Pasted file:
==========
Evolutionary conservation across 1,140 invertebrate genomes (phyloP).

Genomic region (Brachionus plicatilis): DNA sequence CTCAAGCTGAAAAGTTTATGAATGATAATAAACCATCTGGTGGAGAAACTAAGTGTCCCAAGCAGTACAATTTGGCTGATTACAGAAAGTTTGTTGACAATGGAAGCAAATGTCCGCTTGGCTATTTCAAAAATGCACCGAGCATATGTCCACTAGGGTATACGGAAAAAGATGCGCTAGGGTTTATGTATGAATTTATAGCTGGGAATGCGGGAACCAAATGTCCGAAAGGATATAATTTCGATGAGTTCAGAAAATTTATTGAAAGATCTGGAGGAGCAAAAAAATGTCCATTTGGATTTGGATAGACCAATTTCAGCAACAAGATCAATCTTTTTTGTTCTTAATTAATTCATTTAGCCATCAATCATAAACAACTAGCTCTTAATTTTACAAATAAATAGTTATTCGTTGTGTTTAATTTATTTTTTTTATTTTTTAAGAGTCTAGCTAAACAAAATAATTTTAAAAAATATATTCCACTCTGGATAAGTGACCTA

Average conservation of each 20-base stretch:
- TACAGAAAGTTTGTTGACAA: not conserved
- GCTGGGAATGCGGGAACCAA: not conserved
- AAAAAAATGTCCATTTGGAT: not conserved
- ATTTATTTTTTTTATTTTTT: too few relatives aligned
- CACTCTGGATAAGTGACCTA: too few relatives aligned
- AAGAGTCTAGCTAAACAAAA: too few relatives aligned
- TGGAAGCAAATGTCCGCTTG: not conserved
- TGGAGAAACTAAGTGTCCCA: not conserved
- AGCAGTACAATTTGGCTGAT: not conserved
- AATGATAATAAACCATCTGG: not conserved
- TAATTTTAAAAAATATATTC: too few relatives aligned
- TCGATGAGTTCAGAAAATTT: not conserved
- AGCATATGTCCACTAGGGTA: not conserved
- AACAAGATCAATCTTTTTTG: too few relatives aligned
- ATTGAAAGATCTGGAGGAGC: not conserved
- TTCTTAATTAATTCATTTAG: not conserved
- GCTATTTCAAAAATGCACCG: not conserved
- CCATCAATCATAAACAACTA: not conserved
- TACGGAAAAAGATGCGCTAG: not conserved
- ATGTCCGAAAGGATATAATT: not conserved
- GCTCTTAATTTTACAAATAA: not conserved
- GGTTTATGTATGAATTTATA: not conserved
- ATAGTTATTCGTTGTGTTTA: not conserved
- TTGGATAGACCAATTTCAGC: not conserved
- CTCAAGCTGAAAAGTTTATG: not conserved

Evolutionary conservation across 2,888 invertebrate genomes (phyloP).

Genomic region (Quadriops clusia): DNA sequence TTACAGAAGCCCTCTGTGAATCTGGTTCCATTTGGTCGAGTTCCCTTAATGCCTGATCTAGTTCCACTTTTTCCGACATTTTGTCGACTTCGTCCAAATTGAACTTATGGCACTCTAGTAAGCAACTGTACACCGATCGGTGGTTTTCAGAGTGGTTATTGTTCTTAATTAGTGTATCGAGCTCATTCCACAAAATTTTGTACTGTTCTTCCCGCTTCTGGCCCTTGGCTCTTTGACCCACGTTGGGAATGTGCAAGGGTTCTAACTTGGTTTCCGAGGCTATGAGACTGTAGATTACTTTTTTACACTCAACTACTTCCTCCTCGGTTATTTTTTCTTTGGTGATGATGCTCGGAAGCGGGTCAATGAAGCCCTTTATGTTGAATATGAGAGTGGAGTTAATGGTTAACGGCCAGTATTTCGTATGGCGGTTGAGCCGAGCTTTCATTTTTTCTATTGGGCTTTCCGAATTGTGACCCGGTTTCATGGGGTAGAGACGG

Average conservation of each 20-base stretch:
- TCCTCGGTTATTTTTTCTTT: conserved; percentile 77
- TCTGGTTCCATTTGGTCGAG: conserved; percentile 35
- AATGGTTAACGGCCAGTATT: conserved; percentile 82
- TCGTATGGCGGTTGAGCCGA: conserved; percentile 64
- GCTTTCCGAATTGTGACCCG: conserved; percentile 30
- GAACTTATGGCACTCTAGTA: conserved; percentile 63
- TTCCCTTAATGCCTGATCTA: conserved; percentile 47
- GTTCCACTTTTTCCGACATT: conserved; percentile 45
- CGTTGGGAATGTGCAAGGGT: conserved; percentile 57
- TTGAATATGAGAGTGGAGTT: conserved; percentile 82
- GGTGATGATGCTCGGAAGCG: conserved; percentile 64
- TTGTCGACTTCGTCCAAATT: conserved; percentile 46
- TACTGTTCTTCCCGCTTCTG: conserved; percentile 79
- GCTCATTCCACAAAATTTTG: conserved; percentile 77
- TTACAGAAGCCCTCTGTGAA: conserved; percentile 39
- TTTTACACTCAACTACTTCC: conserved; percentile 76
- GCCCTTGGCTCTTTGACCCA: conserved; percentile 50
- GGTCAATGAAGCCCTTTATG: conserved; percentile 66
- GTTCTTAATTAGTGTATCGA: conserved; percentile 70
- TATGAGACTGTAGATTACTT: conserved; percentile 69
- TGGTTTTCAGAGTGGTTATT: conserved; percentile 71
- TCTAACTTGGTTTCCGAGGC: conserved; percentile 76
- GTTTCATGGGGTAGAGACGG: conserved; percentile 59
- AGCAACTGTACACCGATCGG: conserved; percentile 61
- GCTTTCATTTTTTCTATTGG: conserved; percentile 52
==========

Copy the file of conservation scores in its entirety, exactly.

Evolutionary conservation across 1,140 invertebrate genomes (phyloP).

Genomic region (Brachionus plicatilis): DNA sequence CTCAAGCTGAAAAGTTTATGAATGATAATAAACCATCTGGTGGAGAAACTAAGTGTCCCAAGCAGTACAATTTGGCTGATTACAGAAAGTTTGTTGACAATGGAAGCAAATGTCCGCTTGGCTATTTCAAAAATGCACCGAGCATATGTCCACTAGGGTATACGGAAAAAGATGCGCTAGGGTTTATGTATGAATTTATAGCTGGGAATGCGGGAACCAAATGTCCGAAAGGATATAATTTCGATGAGTTCAGAAAATTTATTGAAAGATCTGGAGGAGCAAAAAAATGTCCATTTGGATTTGGATAGACCAATTTCAGCAACAAGATCAATCTTTTTTGTTCTTAATTAATTCATTTAGCCATCAATCATAAACAACTAGCTCTTAATTTTACAAATAAATAGTTATTCGTTGTGTTTAATTTATTTTTTTTATTTTTTAAGAGTCTAGCTAAACAAAATAATTTTAAAAAATATATTCCACTCTGGATAAGTGACCTA

Average conservation of each 20-base stretch:
- TACAGAAAGTTTGTTGACAA: not conserved
- GCTGGGAATGCGGGAACCAA: not conserved
- AAAAAAATGTCCATTTGGAT: not conserved
- ATTTATTTTTTTTATTTTTT: too few relatives aligned
- CACTCTGGATAAGTGACCTA: too few relatives aligned
- AAGAGTCTAGCTAAACAAAA: too few relatives aligned
- TGGAAGCAAATGTCCGCTTG: not conserved
- TGGAGAAACTAAGTGTCCCA: not conserved
- AGCAGTACAATTTGGCTGAT: not conserved
- AATGATAATAAACCATCTGG: not conserved
- TAATTTTAAAAAATATATTC: too few relatives aligned
- TCGATGAGTTCAGAAAATTT: not conserved
- AGCATATGTCCACTAGGGTA: not conserved
- AACAAGATCAATCTTTTTTG: too few relatives aligned
- ATTGAAAGATCTGGAGGAGC: not conserved
- TTCTTAATTAATTCATTTAG: not conserved
- GCTATTTCAAAAATGCACCG: not conserved
- CCATCAATCATAAACAACTA: not conserved
- TACGGAAAAAGATGCGCTAG: not conserved
- ATGTCCGAAAGGATATAATT: not conserved
- GCTCTTAATTTTACAAATAA: not conserved
- GGTTTATGTATGAATTTATA: not conserved
- ATAGTTATTCGTTGTGTTTA: not conserved
- TTGGATAGACCAATTTCAGC: not conserved
- CTCAAGCTGAAAAGTTTATG: not conserved

Evolutionary conservation across 2,888 invertebrate genomes (phyloP).

Genomic region (Quadriops clusia): DNA sequence TTACAGAAGCCCTCTGTGAATCTGGTTCCATTTGGTCGAGTTCCCTTAATGCCTGATCTAGTTCCACTTTTTCCGACATTTTGTCGACTTCGTCCAAATTGAACTTATGGCACTCTAGTAAGCAACTGTACACCGATCGGTGGTTTTCAGAGTGGTTATTGTTCTTAATTAGTGTATCGAGCTCATTCCACAAAATTTTGTACTGTTCTTCCCGCTTCTGGCCCTTGGCTCTTTGACCCACGTTGGGAATGTGCAAGGGTTCTAACTTGGTTTCCGAGGCTATGAGACTGTAGATTACTTTTTTACACTCAACTACTTCCTCCTCGGTTATTTTTTCTTTGGTGATGATGCTCGGAAGCGGGTCAATGAAGCCCTTTATGTTGAATATGAGAGTGGAGTTAATGGTTAACGGCCAGTATTTCGTATGGCGGTTGAGCCGAGCTTTCATTTTTTCTATTGGGCTTTCCGAATTGTGACCCGGTTTCATGGGGTAGAGACGG

Average conservation of each 20-base stretch:
- TCCTCGGTTATTTTTTCTTT: conserved; percentile 77
- TCTGGTTCCATTTGGTCGAG: conserved; percentile 35
- AATGGTTAACGGCCAGTATT: conserved; percentile 82
- TCGTATGGCGGTTGAGCCGA: conserved; percentile 64
- GCTTTCCGAATTGTGACCCG: conserved; percentile 30
- GAACTTATGGCACTCTAGTA: conserved; percentile 63
- TTCCCTTAATGCCTGATCTA: conserved; percentile 47
- GTTCCACTTTTTCCGACATT: conserved; percentile 45
- CGTTGGGAATGTGCAAGGGT: conserved; percentile 57
- TTGAATATGAGAGTGGAGTT: conserved; percentile 82
- GGTGATGATGCTCGGAAGCG: conserved; percentile 64
- TTGTCGACTTCGTCCAAATT: conserved; percentile 46
- TACTGTTCTTCCCGCTTCTG: conserved; percentile 79
- GCTCATTCCACAAAATTTTG: conserved; percentile 77
- TTACAGAAGCCCTCTGTGAA: conserved; percentile 39
- TTTTACACTCAACTACTTCC: conserved; percentile 76
- GCCCTTGGCTCTTTGACCCA: conserved; percentile 50
- GGTCAATGAAGCCCTTTATG: conserved; percentile 66
- GTTCTTAATTAGTGTATCGA: conserved; percentile 70
- TATGAGACTGTAGATTACTT: conserved; percentile 69
- TGGTTTTCAGAGTGGTTATT: conserved; percentile 71
- TCTAACTTGGTTTCCGAGGC: conserved; percentile 76
- GTTTCATGGGGTAGAGACGG: conserved; percentile 59
- AGCAACTGTACACCGATCGG: conserved; percentile 61
- GCTTTCATTTTTTCTATTGG: conserved; percentile 52